By Kyle Clayton
Chilkat Valley News
The Southeast Alaska State Fair is working to reschedule Juneau Drag to a later time slot at the fair after the board received opposition from some residents about the event.
In addition to writing letters to the fair board, residents spoke both in opposition and in support of the drag show during public comment at the Haines Borough Assembly Tuesday night. Some lobbied the assembly to stop funding the fair, or requested that the event be hosted in a private venue. Port Chilkoot Bible Church pastor Matt Jones said the fair board should not have scheduled an event it knew would provoke controversy.
“Why would we put this in a public place when it’s perfectly legal to do that in the privacy of a private business of which we have many that might look forward to entertaining that as a business opportunity,” Jones said. “But rather it’s going to be in a public venue at 7 p.m. on Friday night while your kids are trying to ride the Ferris wheel next to it.”
The assembly has traditionally funded the fair to the tune of $20,000 on an annual basis, which is about less than 5% of the fair’s budget. Pastor Sage Thomas asked the assembly to consider cutting off funding to the fair. He and others said the show was inherently sexual and inappropriate for a community event.
“We’re talking about something that is sexual whether we want to say it is or not,” Courtney Kelly said. “It doesn’t matter if someone else doesn’t think it’s sexual or if someone else says that’s just how they express themselves.”
Aly Zeiger spoke in support of the act and said because multiple events happen at the same time, people can avoid acts they don’t want to see.
“One of the reasons I go to the fair is to see other parts of Haines, to see other parts of Southeast Alaska, parts I can’t necessarily go to see myself. For that reason, I support the Haines fair bringing the drag show to town,” Aly Zeiger said.
Others pushed back against the notion that the show is inherently sexual.
“I’d like to remind everyone this is not a scary monster,” Amy Kane said. “This is taking over the national conversation as a scary monster. These are our neighbors, they’re real people. They’re not just sexualized performers. They’re professional performers.”
Fair board chair Spencer Douthit said he received photos of Juneau Drag performances from concerned residents that were sexually explicit. “I totally agree and thought all those photos were inappropriate and none of the behavior in those photos are going to be featured at the fair,” Douthit told the CVN. “We agree that it is not appropriate content.”
While some photos on Juneau Drag’s website and Facebook page show individuals in burlesque and other sexually explicit poses, others show them fully clothed in space suits, cowboy attire and other costumes singing and dancing.
“They do shows at bars sometimes and they’re a little more risqué, but they have their public show and they made sure the content of that public show, that their costume and the music and the style of their performance is friendly for all ages,” Douthit said. “They’re aware there’s concerns about what would be an appropriate thing to wear in a public setting and made sure to satisfy that.”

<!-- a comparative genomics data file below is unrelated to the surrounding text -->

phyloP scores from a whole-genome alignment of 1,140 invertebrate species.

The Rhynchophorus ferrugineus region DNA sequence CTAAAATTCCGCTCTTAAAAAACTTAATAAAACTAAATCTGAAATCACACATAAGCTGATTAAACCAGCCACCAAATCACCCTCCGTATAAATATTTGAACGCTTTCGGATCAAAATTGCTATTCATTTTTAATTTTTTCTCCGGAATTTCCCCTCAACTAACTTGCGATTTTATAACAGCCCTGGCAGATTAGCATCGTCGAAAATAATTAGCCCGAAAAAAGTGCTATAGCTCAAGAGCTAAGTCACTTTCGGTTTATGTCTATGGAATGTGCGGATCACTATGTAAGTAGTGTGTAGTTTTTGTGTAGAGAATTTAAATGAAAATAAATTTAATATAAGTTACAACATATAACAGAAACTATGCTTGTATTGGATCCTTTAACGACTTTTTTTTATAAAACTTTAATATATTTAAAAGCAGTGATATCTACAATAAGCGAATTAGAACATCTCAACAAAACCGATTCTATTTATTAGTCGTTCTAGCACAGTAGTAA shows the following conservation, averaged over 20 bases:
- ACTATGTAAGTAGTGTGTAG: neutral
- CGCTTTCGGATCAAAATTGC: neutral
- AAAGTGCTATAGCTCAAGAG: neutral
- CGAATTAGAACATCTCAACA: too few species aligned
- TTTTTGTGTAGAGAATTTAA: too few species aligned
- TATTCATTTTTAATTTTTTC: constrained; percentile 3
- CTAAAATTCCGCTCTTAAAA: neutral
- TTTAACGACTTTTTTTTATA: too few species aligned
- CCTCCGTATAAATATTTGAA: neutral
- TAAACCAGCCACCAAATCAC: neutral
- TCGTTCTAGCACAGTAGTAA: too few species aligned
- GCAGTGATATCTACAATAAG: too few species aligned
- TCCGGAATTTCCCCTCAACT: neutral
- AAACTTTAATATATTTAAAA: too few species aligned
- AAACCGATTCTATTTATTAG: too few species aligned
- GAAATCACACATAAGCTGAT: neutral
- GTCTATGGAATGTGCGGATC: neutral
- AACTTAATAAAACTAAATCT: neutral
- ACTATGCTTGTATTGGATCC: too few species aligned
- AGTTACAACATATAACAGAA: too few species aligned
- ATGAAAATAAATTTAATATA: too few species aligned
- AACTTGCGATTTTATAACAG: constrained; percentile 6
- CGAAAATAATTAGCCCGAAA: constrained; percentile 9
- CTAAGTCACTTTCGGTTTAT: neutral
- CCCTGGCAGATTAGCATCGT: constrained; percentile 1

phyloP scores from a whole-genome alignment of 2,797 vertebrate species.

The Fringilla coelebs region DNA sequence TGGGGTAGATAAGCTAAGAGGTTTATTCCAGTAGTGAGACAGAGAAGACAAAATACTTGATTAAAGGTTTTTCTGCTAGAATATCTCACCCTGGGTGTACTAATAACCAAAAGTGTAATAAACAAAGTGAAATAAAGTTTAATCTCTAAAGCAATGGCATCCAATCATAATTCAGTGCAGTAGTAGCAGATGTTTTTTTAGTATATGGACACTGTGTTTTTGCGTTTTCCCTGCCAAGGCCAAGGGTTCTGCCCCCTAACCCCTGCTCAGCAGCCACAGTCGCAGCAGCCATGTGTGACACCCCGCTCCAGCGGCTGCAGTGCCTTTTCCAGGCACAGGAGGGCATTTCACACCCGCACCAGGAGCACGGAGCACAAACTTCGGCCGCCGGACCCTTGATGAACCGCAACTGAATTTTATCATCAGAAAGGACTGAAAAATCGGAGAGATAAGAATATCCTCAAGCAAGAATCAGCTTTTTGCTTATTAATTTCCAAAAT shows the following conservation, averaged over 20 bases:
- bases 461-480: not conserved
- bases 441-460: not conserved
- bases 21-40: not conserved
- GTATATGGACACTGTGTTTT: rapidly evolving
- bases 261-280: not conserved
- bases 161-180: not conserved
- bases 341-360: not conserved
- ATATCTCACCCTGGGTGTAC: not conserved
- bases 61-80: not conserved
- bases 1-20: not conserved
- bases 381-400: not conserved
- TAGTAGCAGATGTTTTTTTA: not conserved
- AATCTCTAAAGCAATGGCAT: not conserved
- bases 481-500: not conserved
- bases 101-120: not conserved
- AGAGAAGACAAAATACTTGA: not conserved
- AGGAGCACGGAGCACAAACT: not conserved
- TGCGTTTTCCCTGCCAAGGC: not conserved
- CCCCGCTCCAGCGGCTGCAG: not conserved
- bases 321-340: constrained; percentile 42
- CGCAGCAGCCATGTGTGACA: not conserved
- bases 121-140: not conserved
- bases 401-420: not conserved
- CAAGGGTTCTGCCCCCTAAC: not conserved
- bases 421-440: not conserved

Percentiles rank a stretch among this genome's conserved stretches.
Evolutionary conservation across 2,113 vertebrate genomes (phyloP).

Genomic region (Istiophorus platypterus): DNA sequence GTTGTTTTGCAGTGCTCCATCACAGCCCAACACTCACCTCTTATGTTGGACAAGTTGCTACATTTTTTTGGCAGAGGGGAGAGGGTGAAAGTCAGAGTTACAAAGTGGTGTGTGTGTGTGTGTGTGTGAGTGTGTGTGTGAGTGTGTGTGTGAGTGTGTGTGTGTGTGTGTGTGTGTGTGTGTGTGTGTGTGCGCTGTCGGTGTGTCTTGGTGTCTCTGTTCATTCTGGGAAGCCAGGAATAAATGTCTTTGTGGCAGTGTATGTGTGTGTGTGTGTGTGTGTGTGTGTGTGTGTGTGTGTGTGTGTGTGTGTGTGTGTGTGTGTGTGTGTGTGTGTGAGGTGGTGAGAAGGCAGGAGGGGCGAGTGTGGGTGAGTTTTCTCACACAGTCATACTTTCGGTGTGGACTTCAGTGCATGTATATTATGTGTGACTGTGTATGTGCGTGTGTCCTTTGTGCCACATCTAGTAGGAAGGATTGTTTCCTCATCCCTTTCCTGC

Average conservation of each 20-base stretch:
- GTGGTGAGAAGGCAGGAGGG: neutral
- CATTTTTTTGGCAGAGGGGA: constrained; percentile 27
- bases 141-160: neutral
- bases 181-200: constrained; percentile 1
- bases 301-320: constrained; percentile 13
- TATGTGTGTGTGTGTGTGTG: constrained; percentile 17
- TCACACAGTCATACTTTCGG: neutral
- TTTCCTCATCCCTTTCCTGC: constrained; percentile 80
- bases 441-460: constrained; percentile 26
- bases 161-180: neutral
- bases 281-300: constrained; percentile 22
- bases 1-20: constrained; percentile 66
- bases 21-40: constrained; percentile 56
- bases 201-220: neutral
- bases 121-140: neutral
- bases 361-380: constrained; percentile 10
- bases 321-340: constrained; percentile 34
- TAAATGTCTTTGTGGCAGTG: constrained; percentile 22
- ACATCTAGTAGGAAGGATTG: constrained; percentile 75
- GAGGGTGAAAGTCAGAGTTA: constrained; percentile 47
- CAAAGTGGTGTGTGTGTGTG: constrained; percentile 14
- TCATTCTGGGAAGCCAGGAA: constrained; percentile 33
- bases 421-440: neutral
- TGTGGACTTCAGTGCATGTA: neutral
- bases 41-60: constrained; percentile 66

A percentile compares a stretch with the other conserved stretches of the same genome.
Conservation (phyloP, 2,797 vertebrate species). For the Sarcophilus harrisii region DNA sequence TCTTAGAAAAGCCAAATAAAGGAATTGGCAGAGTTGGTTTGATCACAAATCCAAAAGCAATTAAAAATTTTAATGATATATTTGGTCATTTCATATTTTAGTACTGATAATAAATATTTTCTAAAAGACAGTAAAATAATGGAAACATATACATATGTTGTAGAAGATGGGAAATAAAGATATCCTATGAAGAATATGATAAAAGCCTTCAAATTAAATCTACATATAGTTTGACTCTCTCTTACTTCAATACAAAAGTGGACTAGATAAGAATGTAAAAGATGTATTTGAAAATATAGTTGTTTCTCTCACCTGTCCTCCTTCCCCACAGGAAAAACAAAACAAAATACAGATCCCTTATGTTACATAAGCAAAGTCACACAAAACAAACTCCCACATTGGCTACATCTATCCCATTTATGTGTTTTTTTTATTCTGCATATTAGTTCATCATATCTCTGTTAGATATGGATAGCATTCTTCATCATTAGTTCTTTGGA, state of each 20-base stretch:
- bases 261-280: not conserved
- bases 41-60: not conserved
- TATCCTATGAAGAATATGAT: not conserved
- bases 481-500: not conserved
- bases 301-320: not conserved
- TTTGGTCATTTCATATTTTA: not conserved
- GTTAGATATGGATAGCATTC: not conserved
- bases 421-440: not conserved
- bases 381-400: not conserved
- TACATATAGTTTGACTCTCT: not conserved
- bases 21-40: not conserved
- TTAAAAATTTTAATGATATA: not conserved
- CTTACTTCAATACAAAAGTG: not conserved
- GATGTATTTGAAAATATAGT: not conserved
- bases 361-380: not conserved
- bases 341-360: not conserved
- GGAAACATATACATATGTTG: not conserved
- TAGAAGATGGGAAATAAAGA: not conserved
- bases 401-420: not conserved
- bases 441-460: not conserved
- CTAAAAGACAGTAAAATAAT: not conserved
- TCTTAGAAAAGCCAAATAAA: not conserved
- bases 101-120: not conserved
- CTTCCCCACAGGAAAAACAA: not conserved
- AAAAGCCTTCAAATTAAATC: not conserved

Douthit said the board will likely not reschedule the event in a private location or at the Chilkat Center. He said it doesn’t make fiscal sense to use a venue other than the fairgrounds and that a smaller space such as the Klondike won’t fit enough people who want to see the show. The fair board still needs to renegotiate its contract with Juneau Drag, but the show will likely remain scheduled for the main stage. It will likely move from 7 p.m. to an hour or two later in the evening, he said.
When asked what the impact of a $20,000 funding cut would have on the fair, Douthit said it would have little impact on their performance budget. He said he’d be more concerned about the signal the assembly would send by withdrawing support to the fair.
“I think it would be unfortunate for a single performance to negate all of the benefits that the fair brings to the borough, from inexpensive commercial spaces at Dalton City, to all our events throughout the entire year, the softball fields, these public spaces everyone gets to use like pickleball, the community garden,” Douthit said. “We have so many roles in the community.”
At the assembly meeting, no official action was taken, but assembly member Gabe Thomas said the assembly should ask the fair to move the act to a later time.
“Let the parents, let the families have a choice,” Thomas said. “That’s the middle ground. Simple as that.”
Assembly member Cheryl Stickler hinted that she’d be in support of cutting off funding to the fair. “I cannot and will not support spending taxpayer money on a show that is so controversial and does not meet widely held community standards.”
Assembly member Ben Aultman Moore agreed with Thomas and said the act could be rescheduled, but also pushed back on the idea that drag was essentially sexual.
“I think drag is costuming, which really can mean anything for the individual. There’s been various opinions of what drag means to people. People call it a sexual fetish. That’s a fear-based misunderstanding of what costuming is and what drag is.”
Douthit said the fair board plans to hold a public meeting sometime in the next two weeks to hear more from residents.